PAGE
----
All persons wishing to be employed by government next year should look elsewhere to actualize their dreams, as Government has stated categorically that it would not employ anyone in 2015.
Seth Terkper, Finance Minister, disclosed this in the 2015 annual budget statement he presented to Parliament on Wednesday in Accra.
According to him, “Government would pursue the continuation of the policy of net freeze on employment into all sectors of the public services (excluding education and health).
He added that there would be non-replacement of departing public sector employees in overstaffed areas.”
The 2013 World Factbook, a compilation of factual information from the US Central Intelligence Agency (CIA), estimates that Ghana’s employed population stood at 12.07 million.
This means a lot of people in the country are unemployed. Of the employed, 60 percent were into agriculture, while the rest operated in other sectors.
IMF Okays 2015 budget The recent stance by Government on additional taxes and the employment freeze can be said to be prescriptions of the International Monetary Fund (IMF).
The IMF, in a press release issued recently, welcomed government’s 2015 budget, presented to Parliament last week, which targeted a reduction of the fiscal deficit by 3.5 percentage points of GDP (on a commitment basis).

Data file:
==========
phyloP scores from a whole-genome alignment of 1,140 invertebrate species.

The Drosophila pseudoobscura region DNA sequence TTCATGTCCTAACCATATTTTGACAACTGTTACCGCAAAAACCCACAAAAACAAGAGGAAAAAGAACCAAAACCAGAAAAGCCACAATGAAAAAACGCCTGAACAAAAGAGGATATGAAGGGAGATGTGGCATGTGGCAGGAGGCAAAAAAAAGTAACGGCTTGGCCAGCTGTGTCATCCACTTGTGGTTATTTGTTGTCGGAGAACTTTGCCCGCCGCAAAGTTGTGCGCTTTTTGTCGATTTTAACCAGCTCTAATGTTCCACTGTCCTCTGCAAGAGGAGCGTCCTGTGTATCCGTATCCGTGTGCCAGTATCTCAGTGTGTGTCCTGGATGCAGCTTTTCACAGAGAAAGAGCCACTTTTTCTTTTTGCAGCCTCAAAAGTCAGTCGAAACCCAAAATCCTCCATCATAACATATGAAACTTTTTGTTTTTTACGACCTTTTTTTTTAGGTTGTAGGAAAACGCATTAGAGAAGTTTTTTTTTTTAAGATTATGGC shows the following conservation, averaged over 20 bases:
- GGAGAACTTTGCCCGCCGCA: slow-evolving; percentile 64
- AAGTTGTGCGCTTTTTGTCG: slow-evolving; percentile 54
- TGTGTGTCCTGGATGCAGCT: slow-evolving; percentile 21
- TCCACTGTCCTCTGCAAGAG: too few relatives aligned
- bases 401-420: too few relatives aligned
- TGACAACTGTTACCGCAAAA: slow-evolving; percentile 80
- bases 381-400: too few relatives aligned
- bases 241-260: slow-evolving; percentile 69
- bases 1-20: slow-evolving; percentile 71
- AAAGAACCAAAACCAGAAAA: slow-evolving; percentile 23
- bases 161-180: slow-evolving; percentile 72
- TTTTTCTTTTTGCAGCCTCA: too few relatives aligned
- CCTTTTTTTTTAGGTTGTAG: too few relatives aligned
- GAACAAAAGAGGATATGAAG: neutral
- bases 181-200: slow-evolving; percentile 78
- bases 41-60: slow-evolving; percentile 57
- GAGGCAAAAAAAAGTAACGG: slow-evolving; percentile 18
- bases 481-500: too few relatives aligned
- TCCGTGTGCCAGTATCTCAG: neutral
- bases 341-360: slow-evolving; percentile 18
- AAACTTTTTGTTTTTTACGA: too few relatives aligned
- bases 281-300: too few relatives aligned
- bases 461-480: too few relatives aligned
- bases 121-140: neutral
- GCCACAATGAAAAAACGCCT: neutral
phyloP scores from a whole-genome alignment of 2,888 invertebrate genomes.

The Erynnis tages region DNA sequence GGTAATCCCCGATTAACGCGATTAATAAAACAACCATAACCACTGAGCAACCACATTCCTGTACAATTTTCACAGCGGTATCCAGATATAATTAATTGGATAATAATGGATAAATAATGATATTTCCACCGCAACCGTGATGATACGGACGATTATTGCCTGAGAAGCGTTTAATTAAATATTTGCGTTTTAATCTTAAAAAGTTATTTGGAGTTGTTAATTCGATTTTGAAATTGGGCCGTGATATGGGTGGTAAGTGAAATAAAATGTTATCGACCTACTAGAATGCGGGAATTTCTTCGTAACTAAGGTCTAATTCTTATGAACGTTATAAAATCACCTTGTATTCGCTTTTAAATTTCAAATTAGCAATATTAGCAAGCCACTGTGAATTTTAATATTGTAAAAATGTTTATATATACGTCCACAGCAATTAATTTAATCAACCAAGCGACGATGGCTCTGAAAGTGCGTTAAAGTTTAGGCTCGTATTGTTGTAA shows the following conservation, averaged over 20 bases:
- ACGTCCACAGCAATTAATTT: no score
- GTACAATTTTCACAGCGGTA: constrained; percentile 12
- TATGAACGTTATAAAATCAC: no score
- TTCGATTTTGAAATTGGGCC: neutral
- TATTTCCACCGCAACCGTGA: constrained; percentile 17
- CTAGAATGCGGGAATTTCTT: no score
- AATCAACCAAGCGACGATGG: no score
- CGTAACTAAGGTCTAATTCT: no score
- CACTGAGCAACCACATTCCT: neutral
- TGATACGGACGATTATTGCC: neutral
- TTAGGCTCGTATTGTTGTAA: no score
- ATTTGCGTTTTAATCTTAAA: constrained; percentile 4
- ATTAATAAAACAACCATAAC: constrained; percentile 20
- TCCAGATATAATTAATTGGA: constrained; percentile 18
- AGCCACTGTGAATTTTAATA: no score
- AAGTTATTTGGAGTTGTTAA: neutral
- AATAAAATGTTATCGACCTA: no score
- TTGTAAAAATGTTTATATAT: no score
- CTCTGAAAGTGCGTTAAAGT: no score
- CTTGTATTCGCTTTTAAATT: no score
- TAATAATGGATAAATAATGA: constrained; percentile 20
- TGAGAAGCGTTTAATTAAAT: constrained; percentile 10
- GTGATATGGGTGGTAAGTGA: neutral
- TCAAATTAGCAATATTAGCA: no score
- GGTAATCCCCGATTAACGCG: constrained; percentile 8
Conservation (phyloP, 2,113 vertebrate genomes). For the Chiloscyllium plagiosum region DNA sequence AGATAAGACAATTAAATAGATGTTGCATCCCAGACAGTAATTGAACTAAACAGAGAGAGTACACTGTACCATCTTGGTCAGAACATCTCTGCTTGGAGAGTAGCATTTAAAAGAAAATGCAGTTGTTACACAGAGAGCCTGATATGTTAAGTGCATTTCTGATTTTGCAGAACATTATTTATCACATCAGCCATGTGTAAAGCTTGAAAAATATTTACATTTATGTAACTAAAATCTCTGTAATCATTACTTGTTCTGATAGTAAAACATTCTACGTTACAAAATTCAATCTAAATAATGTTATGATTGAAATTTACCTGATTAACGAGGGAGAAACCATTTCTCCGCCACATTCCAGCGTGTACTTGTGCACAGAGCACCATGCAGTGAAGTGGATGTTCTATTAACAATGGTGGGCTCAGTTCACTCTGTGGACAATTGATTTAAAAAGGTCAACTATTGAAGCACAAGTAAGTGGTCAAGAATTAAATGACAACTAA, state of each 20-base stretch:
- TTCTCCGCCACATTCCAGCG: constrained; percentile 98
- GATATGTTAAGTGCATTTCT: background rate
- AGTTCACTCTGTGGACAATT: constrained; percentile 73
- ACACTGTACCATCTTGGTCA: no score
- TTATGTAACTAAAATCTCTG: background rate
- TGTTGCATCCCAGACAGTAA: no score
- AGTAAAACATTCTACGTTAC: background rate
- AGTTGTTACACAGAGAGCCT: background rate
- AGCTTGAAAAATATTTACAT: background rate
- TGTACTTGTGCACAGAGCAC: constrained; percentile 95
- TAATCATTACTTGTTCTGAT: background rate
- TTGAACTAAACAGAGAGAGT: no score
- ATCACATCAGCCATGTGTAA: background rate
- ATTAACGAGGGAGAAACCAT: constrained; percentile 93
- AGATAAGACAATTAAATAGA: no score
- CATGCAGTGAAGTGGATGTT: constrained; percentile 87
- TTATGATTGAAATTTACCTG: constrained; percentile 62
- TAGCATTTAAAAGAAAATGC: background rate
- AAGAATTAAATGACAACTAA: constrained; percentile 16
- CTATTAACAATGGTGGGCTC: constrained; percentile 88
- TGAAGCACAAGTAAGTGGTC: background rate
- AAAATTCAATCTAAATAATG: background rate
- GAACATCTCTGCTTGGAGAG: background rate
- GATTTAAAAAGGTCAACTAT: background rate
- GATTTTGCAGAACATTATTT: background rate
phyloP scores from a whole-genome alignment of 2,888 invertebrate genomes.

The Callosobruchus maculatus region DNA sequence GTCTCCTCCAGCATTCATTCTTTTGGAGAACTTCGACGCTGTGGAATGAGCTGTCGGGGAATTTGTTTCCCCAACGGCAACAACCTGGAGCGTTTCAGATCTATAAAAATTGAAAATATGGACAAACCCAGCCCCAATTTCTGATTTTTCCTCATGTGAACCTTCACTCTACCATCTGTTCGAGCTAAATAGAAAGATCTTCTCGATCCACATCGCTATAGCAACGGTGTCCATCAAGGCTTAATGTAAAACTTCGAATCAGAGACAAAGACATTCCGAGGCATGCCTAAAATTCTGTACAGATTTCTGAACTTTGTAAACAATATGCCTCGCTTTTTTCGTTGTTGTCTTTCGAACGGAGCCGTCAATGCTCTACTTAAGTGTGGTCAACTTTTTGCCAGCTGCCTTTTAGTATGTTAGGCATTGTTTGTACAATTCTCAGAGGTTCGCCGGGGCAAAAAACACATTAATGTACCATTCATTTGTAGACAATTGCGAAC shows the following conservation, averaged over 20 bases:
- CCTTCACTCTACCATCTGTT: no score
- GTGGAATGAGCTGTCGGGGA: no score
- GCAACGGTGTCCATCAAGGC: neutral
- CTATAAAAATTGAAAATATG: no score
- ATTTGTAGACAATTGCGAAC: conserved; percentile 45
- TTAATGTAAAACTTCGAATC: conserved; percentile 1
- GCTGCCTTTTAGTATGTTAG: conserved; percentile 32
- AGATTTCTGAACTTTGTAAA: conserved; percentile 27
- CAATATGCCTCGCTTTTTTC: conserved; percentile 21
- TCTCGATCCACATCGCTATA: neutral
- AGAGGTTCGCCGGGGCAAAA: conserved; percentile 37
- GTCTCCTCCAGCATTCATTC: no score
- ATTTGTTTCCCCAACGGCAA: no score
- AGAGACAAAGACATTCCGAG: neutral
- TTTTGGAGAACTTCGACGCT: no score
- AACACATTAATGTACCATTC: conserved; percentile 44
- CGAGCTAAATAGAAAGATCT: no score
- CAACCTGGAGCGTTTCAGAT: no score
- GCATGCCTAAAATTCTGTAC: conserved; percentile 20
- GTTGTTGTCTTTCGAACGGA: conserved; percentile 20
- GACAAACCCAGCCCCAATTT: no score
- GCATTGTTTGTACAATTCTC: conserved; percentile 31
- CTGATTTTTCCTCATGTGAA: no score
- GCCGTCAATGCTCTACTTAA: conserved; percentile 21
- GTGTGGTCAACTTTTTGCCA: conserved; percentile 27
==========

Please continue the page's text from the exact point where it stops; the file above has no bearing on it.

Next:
It continued that “with projected arrears repayments of 1.2 percent of GDP next year, the cash deficit will be equivalent to 6.5 percent of GDP in 2015, down from 9.5 percent in 2014. The budget includes some important measures to increase revenues to eliminate distortive and inefficient energy subsidies, and to contain growth in Ghana’s comparatively high public wage bill. At the same time, the budget allows for maintaining public investment above 5 percent of GDP, as well as increasing social protection spending targeted at the most vulnerable.”
“The mission also welcomes the government’s aim to implement structural reforms to underpin a sustained consolidation towards a fiscal deficit objective of 3.5 percent of GDP by 2017. Reforms will include strengthening public finance management, reducing tax exemptions, enhancing tax administration and reviewing the earmarking of revenues for statutory funds. Efforts to clean up the payroll and enhance its management have been initiated and should be pursued swiftly. These efforts, together with the implementation of appropriate pay and hiring policies, will help further control the wage bill, which has been a significant source of fiscal risk.
“Taken together, these fiscal measures, combined with sound debt management and actions to further boost the effectiveness of the Bank of Ghana’s inflation targeting framework should help restore macroeconomic stability.
The IMF team said it would continue to support the authorities, as they work in the coming weeks in several areas to take concrete steps in cleaning up the payroll, finalize the remaining details of their medium-term reforms and to seek external financing assurances from bilateral donors and international institutions.
“Once this work is completed, a financial arrangement to support Ghana’s economic programme would be agreed at staff level before being proposed for the IMF Executive Board’s consideration.”
source : Daily Guide